United States (Washington D.C.)
“Hip Hop Caucus represents the streets, it represents those who have a message to tell and who won’t be quiet, who will force change to actually happen in a positive way.” – Mustafa Santiago Ali
What happens when a reverend, a union network, and a bunch of hip hop legends all start rapping from the same hymn sheet? A Hip Hop Caucus is what: a collective of musicians, activists, spokespeople and local leaders, ready to use the power of hip hop to unite and empower communities who are impacted first and worst by injustice.
It all started in 2004, when Jay-Z’s ‘Voice Your Choice’, Russell Simmons’ Hip Hop Summit Action Network, P. Diddy’s Citizen Change (Vote Or Die!), and AFL-CIO’s ‘Hip Hop Voices’ were merged as a single united front: the Hip Hop Caucus. Reverend Lennox Yearwood took the helm of what he calls a “a civil rights organisation for the 21st century”: a movement driven by hip hop that would work up and down the country to engage people who felt left out of politics.
The name says it all. Hip Hop Caucus is a collective united by the music, dance and dress of hip hop – but it’s also about being ‘current’ (‘hip’), about ‘moving’ (‘hop’), and about ‘doing it together’ (‘caucus’).
Their first major campaign – now in its tenth year – was Respect My Vote. The Caucus wanted more people to feel engaged in the civic process, and feel that their voice could and should be heard. In 2008, the campaign broke records for registering the most voters in one day: 32,000 people across 16 U.S. cities.
Their other focus is environmental justice. Hip Hop Caucus rallies and supports communities worst affected by the impacts of climate change, helping them to influence policy and increase the resilience of their local areas. Their Think 100% podcast – co-hosted by Grammy nominated actress Antonique Smith – spreads the climate justice message, and their People’s Climate Music sees the likes of Jeremih and Taboo put important environmental messages to a beat.
So why hip hop? The Caucus’s Vice President, Mustafa Santiago Ali, explains: “so often, people approach folks to get engaged with voting who don’t necessarily look like them, don’t come from their communities, don’t understand the challenges and the opportunities that exist in those communities. Let’s say you see Jay-Z or Beyoncé or Antonique Smith or Elle Varner, who are saying hey, this issue is important, this issue can help to transform our community, this issue can help us to have power again. That is a transformational moment that you respect because of their artistry, and because you see yourself reflected in them – they come from where you come from. That makes real change happen.”
Hip Hop Caucus is all about finding power in new places: not just the corridors of Capitol Hill, but the streets and homes of communities across the U.S. It’s locally, Mustafa says, that the most relevant knowledge is held – and needs to be unlocked.
“Unfortunately, when you look around at some of the [climate justice] movements, you may not see a lot of folks of colour – they may not necessarily have felt like there was a space and a place that was inviting to them. A lot of people have a lot of letters after their name and think that they know what’s best, but we know that communities know many of the solutions that are necessary. We’re making sure that people understand that frontline communities – the ones getting all of the negative public health impacts – have to be a driver in that space, their voices have to be framing out policy. We make sure that more folks of colour are in positions where their voices can be heard and their innovation can help.”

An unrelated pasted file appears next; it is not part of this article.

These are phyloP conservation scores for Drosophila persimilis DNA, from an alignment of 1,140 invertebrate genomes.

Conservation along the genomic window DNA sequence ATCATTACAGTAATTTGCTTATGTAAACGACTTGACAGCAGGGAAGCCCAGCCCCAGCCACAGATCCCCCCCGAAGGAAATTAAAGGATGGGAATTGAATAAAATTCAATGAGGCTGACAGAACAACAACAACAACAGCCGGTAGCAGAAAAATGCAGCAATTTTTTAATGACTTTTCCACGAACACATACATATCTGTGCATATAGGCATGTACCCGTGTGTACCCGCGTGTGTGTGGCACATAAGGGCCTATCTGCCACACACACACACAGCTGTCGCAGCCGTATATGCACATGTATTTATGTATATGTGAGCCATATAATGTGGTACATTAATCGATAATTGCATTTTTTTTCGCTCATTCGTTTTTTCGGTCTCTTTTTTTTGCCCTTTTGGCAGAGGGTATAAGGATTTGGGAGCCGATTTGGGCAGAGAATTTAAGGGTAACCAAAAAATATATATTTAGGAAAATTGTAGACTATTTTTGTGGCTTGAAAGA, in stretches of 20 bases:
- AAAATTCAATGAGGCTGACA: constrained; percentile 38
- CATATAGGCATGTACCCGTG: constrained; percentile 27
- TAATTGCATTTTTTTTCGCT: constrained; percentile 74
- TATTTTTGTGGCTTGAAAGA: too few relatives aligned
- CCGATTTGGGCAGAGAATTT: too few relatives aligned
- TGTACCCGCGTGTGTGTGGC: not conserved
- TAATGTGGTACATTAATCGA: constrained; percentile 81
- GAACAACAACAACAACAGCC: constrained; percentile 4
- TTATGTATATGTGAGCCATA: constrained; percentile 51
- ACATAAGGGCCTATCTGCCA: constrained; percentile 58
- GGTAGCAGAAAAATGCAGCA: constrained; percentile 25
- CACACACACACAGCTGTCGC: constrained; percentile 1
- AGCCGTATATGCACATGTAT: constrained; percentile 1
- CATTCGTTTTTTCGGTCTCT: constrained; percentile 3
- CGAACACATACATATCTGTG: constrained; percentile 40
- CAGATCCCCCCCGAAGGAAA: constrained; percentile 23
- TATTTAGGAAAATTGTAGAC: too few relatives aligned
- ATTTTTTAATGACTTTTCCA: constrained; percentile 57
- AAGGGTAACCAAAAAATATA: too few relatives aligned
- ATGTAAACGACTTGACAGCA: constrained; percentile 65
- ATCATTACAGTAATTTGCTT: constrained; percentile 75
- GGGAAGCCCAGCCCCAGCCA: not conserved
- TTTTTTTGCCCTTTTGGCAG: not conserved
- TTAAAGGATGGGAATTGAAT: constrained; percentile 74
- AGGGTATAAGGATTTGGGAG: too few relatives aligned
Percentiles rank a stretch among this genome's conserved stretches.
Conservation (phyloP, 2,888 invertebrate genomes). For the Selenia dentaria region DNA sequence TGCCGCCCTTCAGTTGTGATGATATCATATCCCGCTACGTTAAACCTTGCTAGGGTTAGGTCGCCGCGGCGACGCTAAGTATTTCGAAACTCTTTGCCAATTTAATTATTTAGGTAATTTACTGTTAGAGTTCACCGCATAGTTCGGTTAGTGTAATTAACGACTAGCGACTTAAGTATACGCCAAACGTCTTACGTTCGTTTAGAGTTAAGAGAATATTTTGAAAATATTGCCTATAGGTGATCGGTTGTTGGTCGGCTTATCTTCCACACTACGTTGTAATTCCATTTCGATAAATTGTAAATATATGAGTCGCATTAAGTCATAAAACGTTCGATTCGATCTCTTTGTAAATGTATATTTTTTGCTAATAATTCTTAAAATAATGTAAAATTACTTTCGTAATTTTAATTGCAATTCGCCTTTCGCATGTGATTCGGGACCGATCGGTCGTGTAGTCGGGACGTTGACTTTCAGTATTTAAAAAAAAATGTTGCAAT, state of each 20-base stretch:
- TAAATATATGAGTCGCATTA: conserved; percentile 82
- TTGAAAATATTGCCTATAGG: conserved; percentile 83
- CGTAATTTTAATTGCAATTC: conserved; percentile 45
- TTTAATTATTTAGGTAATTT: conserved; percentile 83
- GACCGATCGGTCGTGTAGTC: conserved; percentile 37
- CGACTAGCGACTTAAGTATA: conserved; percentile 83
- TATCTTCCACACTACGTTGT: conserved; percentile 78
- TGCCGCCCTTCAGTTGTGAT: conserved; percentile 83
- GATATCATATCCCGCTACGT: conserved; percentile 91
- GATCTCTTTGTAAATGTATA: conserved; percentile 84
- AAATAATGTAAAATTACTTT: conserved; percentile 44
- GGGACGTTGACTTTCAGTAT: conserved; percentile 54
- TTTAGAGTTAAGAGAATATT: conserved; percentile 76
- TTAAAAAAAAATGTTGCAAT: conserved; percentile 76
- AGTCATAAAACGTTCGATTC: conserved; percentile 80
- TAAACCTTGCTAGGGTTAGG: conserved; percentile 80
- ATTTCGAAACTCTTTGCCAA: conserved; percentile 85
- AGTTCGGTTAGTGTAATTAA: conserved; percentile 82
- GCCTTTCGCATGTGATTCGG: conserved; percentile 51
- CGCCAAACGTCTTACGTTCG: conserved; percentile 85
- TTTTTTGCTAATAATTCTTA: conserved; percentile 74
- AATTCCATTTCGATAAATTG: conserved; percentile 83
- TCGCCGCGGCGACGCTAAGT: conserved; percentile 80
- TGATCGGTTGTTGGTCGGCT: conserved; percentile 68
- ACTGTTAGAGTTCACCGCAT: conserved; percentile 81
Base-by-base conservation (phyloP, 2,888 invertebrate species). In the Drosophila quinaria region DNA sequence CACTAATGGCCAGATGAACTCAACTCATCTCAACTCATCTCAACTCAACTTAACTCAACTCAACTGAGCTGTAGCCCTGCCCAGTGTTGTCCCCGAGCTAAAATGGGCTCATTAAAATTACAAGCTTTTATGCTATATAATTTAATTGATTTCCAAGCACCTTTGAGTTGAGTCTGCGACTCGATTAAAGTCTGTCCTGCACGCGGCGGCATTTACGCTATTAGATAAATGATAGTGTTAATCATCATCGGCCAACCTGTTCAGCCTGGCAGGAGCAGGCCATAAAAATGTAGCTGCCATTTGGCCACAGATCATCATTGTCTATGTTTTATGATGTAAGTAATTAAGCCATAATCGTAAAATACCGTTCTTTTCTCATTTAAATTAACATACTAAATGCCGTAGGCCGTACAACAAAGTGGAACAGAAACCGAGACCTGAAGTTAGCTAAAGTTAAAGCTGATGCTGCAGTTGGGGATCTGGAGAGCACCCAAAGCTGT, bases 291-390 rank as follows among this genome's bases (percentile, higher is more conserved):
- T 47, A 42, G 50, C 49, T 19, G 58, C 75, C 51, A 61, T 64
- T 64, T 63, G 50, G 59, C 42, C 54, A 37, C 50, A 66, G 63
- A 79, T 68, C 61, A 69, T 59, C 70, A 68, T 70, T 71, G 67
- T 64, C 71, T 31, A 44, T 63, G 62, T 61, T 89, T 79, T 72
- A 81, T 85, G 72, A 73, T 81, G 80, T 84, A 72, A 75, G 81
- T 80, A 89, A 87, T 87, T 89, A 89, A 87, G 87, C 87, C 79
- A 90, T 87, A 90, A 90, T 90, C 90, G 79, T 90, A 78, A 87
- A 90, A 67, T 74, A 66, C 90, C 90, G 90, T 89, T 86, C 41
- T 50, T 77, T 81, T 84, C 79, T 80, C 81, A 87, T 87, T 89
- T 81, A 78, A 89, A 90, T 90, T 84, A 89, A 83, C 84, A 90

And it’s for the same reason that Hip Hop Caucus’s actions and strategy vary widely across the country. While some communities may benefit from a town hall where strangers facing a shared problem can come together, others may need connecting to their congressperson to speak directly to decision makers.
Meanwhile, the Caucus bring stories from the community into places they wouldn’t normally be heard. At 2018’s Global Climate Action Summit, Hip Hop Caucus worked with If Not Us Then Who? to create Our Village, which included an immersive, virtual reality experience sharing the stories of people on the front lines of climate change with global leaders and policymakers.
Creativity, Mustafa adds, is where the power to change really lies: “James Baldwin once said that if I love you I have to make you conscious of the things that you don’t see, and probably also the things that you don’t want to see. So through poetry and writing, through the visual and audio arts – all of these things come together to make us see the things that we don’t want to see, but also know that it’s okay to see these things because we have the power to actually make real change happen. That’s the beauty of culture.”
Nature-geek, urban forager and all-round wordy sort. Freelance strategist and copywriter for people who care about the future. Often found reading while walking.
Reverend Lennox Yearwood Jr., President and CEO
This project has been selected as part of CultureFutures, a new storytelling project that maps creative and cultural projects with a social mission – and the artists, collectives and entrepreneurs behind them.
Atlas of the Future is excited to join forces with Goldsmiths Institute of Creative and Cultural Entrepreneurship and the British Council Creative Economy.
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